Investor Insights - December 2022

By Bobby Moyer, CFA®, CFP®, CAIA® and Jimmy Pickert, CFA®, CFP®, CRPS®

Bobby Moyer, CFA®, CFP®, CAIA® and Jimmy Pickert, CFA®, CFP®, CRPS®

Bobby Moyer is the Chief Investment Officer at ACG. Jimmy Pickert is our Portfolio Manager.

See our recap of November's key statistics and market commentary below. 

Noteworthy Numbers

-4.73 The Invesco DB US Dollar Bullish ETF fell 4.73% in the month of November, its worst monthly return since 2010.

14.85 The MSCI Emerging Markets Index returned 14.85% during the month of November. This is the highest monthly return for the index since 2009.

-0.77 The spread between the 10-year and 2-year Treasury yield inverted by 0.77% during November which is the most inverted the yield curve has been since 1982. An inverted yield curve has historically been a reliable indicator of impending recessions.

Our Take

The Fourth Quarter Rally continued in November as both stocks and bonds posted strong monthly returns. The S&P 500 gained 5.6%, with the materials and industrials sectors leading the pack, but the real story in equities was on the international front. International developed markets gained 11.3% while emerging markets led the way at 14.9%. While the international markets had strong months in their local currencies alone, much of the international return was driven by the U.S. Dollar’s weakening from its recent highs. One Euro cost only $0.99 at the end of October but cost $1.04 by the end of November, a significant move in the currency world. Meanwhile, falling interest rates propelled bonds higher. The yield on the 10-year U.S. Treasury fell from 4.10% at the end of October to 3.68% by November 30. The 2-year yield fell from 4.51% to 4.38%. As a result of the falling rates, the Bloomberg US Aggregate gained 3.7%.

Not the first time this year, markets have been strong on the hope of a “soft landing” resolution to inflation—that the Fed can meaningfully bring down inflation without tipping the economy into a recession. This narrative got fresh wind in its sails in November through a handful of macroeconomic data releases. The October jobs report released on November 4 showed that 261,000 non-farm payrolls were added compared with an expected 200,000. While we have been in a cycle of “strong economic news equals market selloff”, stocks finished slightly higher the day of the jobs report. Stocks were then off to the races from November 10 onward after the October CPI release came in at 7.7% year over year compared with an expected 8%. October was the first month in 2022 in which CPI came in under consensus expectations, and this gave strength to the camp that believes we’re past peak inflation, allowing the Fed to soon pump the brakes on their monetary tightening. Fed Chair Jerome Powell further boosted these expectations in a November 30 press conference in which he said that a moderation in rate hikes is coming and gestured toward only hiking rates by 50 basis points in December, not 75 basis points like the previous four hikes. This is the bull case. Yes, the market for labor demand is dropping like a rock and layoffs in areas like the tech sector have been significant, but that doesn’t mean that unemployment in the aggregate necessarily needs to rise to recessionary levels. If inflation continues to cool (the next CPI release is on December 13) then this will give the Fed the evidence of a sustaining trend that their actions thus far have already done most of the work, allowing them to cease rate hikes.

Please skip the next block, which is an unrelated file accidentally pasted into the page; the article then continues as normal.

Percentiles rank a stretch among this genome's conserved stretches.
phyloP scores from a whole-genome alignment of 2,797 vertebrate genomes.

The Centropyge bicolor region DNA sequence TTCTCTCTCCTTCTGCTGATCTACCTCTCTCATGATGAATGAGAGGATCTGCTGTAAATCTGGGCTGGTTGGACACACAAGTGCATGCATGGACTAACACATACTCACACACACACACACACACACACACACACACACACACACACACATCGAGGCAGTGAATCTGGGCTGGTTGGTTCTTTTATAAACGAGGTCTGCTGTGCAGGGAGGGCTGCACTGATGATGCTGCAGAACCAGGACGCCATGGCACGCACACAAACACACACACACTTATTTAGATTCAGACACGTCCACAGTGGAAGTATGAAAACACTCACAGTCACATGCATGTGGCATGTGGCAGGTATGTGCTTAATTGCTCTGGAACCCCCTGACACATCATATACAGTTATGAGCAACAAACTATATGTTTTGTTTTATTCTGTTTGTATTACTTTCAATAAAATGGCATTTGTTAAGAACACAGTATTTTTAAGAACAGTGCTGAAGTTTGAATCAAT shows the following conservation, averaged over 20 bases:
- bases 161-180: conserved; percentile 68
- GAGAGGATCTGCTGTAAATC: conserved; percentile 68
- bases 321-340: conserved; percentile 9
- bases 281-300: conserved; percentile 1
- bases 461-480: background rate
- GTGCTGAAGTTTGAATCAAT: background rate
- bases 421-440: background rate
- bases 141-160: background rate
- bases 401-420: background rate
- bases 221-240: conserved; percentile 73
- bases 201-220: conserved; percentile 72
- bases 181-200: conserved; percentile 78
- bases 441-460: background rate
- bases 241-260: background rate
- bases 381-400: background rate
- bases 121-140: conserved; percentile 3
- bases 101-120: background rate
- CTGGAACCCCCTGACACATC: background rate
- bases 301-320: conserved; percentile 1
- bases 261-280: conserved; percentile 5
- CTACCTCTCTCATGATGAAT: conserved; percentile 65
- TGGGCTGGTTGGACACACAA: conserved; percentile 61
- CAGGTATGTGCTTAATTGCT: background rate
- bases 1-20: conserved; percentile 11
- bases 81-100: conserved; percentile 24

This scenario is possible, but it is by no means guaranteed. Even if inflation does begin to materially subside, and even if the Fed’s last rate hike of this cycle is in December (a very big “if”), corporations may still see earnings decline, or at least grow by less than the market currently anticipates. We have been writing since summer that, while much of 2022’s market declines thus far are attributable to high inflation and rising interest rates causing valuations to compress (for example, the price tprice-to-earningson the S&P 500 falling from 21.4 in January to 17.6 in November), subsequent declines would likely be driven by earnings declines. While earnings forecasts had been surprisingly resilient over the past 4-5 months, we are beginning to see analyst forecasts for earnings growth in 2023 come down more rapidly. S&P 500 earnings in 2023 were forecasted to be $252 as of this past April but have since come down to a forecast of $230. This is still growth, albeit mild, but what remains to be seen is how much further these revisions come down.

In summary, investors shouldn’t take the current rally as a clear signal that the worst is behind us. An earnings recession would likely lead to a new low in stocks, wiping out the gains of October and November. Additionally, while inflation, the Fed and U.S. earnings have understandably been center stage this year, other flashpoints may continue to weigh on markets. Protests in China, in response to the government’s zero-covid policy lockdowns, have been growing in recent days and have injected fears about growth in China’s market and economy as a result. Separately, the massive destruction of wealth in the cryptocurrency markets this year was amplified in November following the collapse of crypto firm FTX; while this massive scandal appears confined to the crypto markets, we are still learning more and can’t rule out the possibility of broader financial contagion. The largest threats to financial markets typically manifest as surprises; investors should never assume the path ahead without risk and should structure their portfolios accordingly.

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